Just to save you the trouble of looking it up – as I, a Sydney-sider, had to do – Edgar’s Creek is a small 17 kilometre tributary which joins Merri Creek at the Melbourne suburb of North Coburg. One thing about the waterways of Melbourne is that they don’t just gently meander about the place, they seem to carve their way through the landscape leaving steep escarpments on either side.
Such is the case with this Edgar’s Creek House, leading the architects to celebrate the dramatic landscape, bringing house and site together. It is not just a matter of ‘touching the earth lightly’, but more a tango as form, plan and materials respond to the fall of the slope and the shifting light and fugitive tones of the Ironbark trees that populate the steep hillside.
The architects respond to the descending landscape with a series of loosely connected pavilions in a gentle caravanserai across the site.
Putting aside the established trees, it must have been tempting to step the house down the site. Instead, the architects respond to the descending landscape not in elevation, but in plan, with a series of loosely connected pavilions in a gentle caravanserai across the site – responding to the creek below. This generates a kind of experiential narrative as one moves from inside to outside, from shadow to light, from private to communal, from introspection to outward contemplation.
Apart from easy physical access and visual connection, the house sustains a relationship with the outside through its materiality – the pavilions are clad in raw Ironbark, the southern elevation is a rammed earth wall protecting the bedrooms from the winter cold and resonating with the sandstone escarpment below, flooring is re-cycled Tasmanian Oak, the brise soleil link is Grey Ironbark with Ironbark sliding doors, wet areas are finished in Australian Ironbark while the floor of the sunken living room is stone. There is an overall mood of simplicity, supported by the industrial tapware that is all raw brass and custom-bent copper pipe with polished concrete sinks and basins.
The three pavilions are functionally specific – sleeping, bathing, living – with each framing a central courtyard.
The three pavilions are functionally specific – sleeping, bathing, living – with each framing a central courtyard. All three are linked by the brise soleil which runs down the western elevation. It is an interstitial space with its own internal garden, mediating inside and outside, providing protection from the western sun while also ventilating the interior spaces.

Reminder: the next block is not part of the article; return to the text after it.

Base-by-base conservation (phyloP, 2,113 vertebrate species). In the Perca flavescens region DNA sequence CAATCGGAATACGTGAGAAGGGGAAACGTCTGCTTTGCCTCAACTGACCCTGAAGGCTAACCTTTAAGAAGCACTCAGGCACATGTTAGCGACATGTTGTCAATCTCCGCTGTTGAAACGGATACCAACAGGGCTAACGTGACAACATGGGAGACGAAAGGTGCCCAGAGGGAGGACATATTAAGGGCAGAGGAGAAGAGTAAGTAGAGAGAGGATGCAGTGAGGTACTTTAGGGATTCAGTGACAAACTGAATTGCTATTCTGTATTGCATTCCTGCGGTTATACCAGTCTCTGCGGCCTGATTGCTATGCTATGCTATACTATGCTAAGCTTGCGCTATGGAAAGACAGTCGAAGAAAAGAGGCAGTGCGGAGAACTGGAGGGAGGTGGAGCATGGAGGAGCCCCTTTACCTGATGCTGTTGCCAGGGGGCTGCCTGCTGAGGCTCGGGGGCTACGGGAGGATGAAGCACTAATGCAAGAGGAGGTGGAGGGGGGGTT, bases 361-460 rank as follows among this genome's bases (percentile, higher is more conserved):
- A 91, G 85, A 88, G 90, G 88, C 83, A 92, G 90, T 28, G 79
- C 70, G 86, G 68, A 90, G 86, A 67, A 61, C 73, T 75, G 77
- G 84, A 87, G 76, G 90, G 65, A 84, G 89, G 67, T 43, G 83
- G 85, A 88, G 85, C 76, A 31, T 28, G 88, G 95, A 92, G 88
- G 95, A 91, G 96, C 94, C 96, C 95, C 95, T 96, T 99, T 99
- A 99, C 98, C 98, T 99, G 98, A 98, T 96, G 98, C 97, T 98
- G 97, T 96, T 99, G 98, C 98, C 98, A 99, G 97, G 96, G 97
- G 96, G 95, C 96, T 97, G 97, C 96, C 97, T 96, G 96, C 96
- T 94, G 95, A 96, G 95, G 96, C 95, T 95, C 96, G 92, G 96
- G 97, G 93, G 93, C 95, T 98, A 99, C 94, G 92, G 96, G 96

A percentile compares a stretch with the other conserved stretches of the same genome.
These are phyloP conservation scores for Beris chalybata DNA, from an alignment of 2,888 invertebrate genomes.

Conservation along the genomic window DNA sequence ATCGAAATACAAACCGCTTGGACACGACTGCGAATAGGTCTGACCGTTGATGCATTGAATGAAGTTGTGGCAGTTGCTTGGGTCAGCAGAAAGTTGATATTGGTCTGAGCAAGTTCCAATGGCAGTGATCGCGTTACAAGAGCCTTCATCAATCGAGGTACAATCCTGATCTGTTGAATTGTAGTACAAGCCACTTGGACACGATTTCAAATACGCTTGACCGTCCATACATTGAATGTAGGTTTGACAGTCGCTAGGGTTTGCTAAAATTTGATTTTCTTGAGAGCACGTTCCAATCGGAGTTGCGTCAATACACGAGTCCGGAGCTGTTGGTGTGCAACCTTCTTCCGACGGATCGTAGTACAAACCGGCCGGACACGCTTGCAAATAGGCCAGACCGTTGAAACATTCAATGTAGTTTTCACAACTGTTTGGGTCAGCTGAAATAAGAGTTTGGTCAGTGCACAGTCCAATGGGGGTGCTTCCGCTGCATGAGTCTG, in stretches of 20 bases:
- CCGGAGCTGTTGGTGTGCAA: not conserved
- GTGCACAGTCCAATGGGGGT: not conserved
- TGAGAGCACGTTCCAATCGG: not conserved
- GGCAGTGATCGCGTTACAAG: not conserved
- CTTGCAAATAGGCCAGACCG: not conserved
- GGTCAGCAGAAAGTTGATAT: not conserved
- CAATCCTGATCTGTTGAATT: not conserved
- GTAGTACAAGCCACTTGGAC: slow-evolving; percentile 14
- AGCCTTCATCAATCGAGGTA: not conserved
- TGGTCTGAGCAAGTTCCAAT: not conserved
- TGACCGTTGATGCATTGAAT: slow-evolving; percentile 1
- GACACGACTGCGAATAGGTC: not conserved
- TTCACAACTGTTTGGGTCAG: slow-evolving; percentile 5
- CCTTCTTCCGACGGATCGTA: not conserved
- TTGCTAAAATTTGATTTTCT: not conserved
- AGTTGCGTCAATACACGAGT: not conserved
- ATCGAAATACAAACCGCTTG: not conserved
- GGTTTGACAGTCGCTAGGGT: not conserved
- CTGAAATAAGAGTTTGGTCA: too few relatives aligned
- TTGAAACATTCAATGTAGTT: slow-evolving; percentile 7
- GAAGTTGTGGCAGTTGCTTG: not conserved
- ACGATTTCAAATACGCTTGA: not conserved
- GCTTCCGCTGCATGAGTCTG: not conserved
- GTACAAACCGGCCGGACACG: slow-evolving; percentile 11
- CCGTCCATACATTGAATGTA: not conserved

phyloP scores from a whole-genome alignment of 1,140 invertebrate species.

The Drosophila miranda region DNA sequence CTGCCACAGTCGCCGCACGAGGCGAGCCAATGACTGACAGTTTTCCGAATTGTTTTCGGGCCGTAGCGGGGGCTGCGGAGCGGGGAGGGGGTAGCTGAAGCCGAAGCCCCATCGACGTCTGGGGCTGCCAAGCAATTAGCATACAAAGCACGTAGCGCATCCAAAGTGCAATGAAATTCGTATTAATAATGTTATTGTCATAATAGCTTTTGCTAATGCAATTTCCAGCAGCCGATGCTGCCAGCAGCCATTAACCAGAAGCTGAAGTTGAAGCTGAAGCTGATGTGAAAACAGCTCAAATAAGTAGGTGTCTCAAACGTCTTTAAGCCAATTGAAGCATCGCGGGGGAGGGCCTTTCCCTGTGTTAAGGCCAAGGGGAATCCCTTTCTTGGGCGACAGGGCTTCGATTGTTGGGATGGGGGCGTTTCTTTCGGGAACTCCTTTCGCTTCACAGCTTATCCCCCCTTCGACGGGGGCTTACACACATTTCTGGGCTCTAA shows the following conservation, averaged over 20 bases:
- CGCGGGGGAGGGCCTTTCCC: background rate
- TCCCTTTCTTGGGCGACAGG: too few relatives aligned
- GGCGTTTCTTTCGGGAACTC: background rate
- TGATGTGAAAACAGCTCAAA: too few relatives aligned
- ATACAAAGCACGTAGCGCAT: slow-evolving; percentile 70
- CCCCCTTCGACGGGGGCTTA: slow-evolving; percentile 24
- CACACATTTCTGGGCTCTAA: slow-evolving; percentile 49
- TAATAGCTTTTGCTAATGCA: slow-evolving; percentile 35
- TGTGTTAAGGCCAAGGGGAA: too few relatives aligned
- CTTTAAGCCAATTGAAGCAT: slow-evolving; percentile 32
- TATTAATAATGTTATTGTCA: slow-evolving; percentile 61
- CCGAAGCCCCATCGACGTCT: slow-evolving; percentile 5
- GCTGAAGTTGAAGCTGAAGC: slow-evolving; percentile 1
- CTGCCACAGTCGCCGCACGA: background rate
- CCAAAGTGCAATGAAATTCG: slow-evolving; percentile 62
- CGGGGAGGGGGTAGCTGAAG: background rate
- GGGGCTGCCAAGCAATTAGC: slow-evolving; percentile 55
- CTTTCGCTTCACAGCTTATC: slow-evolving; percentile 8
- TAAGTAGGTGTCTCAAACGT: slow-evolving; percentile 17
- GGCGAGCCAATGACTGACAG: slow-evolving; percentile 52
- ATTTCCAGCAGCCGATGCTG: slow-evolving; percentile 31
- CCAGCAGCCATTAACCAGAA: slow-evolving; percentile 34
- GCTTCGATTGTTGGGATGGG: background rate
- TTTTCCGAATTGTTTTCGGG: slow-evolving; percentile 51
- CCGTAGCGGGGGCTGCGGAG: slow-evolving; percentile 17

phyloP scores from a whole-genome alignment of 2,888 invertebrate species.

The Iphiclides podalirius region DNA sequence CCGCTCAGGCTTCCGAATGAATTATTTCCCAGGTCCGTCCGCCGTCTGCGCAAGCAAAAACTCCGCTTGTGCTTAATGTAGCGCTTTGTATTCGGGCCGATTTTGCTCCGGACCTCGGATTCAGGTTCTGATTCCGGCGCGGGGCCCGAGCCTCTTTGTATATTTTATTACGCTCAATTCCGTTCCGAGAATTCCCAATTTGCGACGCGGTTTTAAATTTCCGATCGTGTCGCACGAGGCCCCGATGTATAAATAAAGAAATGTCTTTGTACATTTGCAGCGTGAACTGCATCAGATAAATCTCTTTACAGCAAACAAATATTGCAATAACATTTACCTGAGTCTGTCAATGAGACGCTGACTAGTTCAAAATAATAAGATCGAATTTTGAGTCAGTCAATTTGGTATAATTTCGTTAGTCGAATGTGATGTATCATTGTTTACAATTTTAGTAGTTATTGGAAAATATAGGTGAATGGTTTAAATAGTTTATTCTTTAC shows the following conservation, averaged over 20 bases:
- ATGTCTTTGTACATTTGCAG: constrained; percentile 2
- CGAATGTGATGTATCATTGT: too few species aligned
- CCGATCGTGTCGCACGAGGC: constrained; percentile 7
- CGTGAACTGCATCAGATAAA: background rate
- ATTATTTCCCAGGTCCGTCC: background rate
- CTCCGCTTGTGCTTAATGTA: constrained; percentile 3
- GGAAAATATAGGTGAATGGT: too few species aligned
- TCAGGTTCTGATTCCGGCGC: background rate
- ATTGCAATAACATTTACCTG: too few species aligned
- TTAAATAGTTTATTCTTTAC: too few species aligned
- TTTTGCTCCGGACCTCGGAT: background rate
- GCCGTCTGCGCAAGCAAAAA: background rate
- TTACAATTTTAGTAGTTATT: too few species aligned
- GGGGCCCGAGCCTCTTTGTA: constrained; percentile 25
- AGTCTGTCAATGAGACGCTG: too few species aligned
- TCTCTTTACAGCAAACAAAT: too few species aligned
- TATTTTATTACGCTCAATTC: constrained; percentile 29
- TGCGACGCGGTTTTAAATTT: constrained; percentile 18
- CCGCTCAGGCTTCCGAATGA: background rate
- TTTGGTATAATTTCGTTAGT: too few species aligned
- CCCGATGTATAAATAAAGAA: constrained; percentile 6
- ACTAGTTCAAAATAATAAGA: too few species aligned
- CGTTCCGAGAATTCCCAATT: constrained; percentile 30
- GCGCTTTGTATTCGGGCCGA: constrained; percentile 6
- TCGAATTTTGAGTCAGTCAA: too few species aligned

By breaking down the mass into three loosely linked pavilions, the architects are playing with the notion of refuge and prospect. Internally, there is a variety of experience and the sense that moving through the house is a journey, punctuated by surprise. The external prospect consists of a variety of edited views that sustain connection to the landscape, but also maintain the cosy ambience of a sanctuary.
While Edgar’s Creek House is a loose assembly of three pavilions, it is nonetheless also thermally efficient. Double-glazed tilt-and-turn windows and lift-and-slide doors ensure that the house can be efficiently sealed, complementing the house’s passive solar orientation, which filters the western sun, and the rammed earth south-facing wall.
The architects point out that Edgar’s Creek House is designed to be fossil fuel free. There is a 5,000 litre underground rainwater tank, an electric heat pump for hot water and provision for both hydronic heating and rooftop solar panels and battery storage. In addition, there has been an effort to use only recycled, recyclable locally sourced materials.
Un-ostentatious as it is, there is also an elegance to this house, matching its ingenuity. For example, the way in which the kitchen-dining area steps down into a sunken L-shaped living area, defined around its perimeter by a timber banquette. The transition between the two spaces pivots around a two-way fireplace – the journey culminating in a grand, operable corner window. Or, the refinement of the timberwork without recourse to finishes.
Edgar’s Creek House is a house of its place, but a house that also creates its own place: a sanctuary in harmony with its environment.
Photography by Tom Ross
Earth Structures Peninsula Natural Sandstone and Rammed Earth wall
Urban Salvage Reclaimed Tasmanian Oak Flooring
Eco Outdoor Endicott Fillietti, Stone Flooring
Australian Grey Ironbark and spotted gum decking and battens
Binq Timber doors and windows
Briggs Timber Veneer
Recycled Messmate benchtop
Mark Tuckey Egg Cup timber side table
Vintage, architect’s own outdoor chairs
Clients own dining table and chairs
Ambiance Lighting Surface mounted Downlights and Outdoor spike lights
LedLux outdoor wall lighting
Fisher and Paykel appliances
Brodware and Par taps Rumbled brass tapware
Copper kitchen sink
Custom concrete bathtub
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Tags: brass, Breathe Architecture, Edgar’s Creek House, Ironbark, Landscape design, nature, new build, Paul McGillick, Rammed Earth, Residential Architecture, Rural Architecture, stone, Tasmanian oak, Tom Ross